Co-operative restaurant-ing

Although it is a footnote to restaurant history, the notion that restaurants could provide a solution to social and domestic problems is one that has cropped up quite a few times in American history, beginning in the 1840s, continuing into the 1970s, and not totally extinct even today.

The idea of community dining began with Frenchman Charles Fourier’s plan for a society organized into communes (phalanxes) where people both lived and worked. Several were established in the United States in the 1840s and 1850s, in Ohio, Texas, Wisconsin, New York, and New Jersey. The North American Phalanx in Red Bank NJ, which continued for 12 years, may have been the longest lasting. Its phalanstery, a kind of hotel or apartment building, had 85 rooms and a “refectory” where members gathered at long tables and chose their meals from a bill of fare with prices.

The Fourier-inspired communes did not survive, but the idea of collective dining did. From the 1870s until World War I feminists saw commercial restaurants as the next, virtually inevitable, step in evolutionary progress that would liberate women from kitchens. Suffragist Tennessee Claflin observed in 1871 that women’s chores such as teaching children and making clothes were leaving the home and becoming special trades. Noting that men were becoming accustomed to eating their midday meal in restaurants, she expected food preparation to be next.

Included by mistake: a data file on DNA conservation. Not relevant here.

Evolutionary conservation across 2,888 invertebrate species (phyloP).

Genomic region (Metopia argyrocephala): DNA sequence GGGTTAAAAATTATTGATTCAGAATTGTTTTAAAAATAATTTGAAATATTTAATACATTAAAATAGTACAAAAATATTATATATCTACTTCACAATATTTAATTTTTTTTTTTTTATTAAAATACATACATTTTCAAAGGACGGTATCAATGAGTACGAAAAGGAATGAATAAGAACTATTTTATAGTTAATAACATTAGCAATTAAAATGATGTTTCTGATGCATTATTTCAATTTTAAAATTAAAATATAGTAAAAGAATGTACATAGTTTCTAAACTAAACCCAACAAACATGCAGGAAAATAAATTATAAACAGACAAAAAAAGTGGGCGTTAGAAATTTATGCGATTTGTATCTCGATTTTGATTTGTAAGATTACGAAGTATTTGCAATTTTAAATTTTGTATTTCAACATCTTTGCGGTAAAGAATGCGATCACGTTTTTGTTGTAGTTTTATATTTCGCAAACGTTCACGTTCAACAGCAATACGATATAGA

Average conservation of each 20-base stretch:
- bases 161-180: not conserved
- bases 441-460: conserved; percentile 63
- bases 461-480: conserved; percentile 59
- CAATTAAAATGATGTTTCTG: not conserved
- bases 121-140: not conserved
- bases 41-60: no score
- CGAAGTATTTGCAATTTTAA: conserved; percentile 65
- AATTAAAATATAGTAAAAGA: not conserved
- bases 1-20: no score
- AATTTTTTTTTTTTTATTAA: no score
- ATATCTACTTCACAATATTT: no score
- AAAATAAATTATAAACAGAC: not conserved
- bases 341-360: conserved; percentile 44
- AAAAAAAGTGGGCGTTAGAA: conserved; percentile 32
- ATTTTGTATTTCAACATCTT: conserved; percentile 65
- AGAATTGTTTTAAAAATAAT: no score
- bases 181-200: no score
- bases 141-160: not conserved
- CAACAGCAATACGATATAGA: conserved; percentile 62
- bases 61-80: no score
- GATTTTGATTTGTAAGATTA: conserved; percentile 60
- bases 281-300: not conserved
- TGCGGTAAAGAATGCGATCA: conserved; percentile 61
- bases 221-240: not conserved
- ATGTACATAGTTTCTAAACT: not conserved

Others observed the same thing, especially with the growing popularity of kitchenless apartments. An 1876 article in The American Socialist viewed NYC apartment buildings where meals were served in ground floor dining rooms as an outgrowth of Fourier’s ideals. Although limited to fairly affluent families then, apartment living was regarded as a step toward universal cooperative housekeeping.

A goal of some futurists and feminists, such as Edward Bellamy and Helen Starrett, was to have complete meals delivered to the home ready to eat. Starrett wrote in 1889 that the solution need not be a non-profit enterprise. Rather, just as butter and soap making had been commercialized, she expected that the business world would find a way to do this profitably. Indeed, in Knoxville, Tennessee, a woman started a meal delivery service as early as 1896, sending out “steaming hot” food to families. The idea got a boost during World War I when a surging war economy drew hired cooks out of affluent households (e.g., Florence Hulling).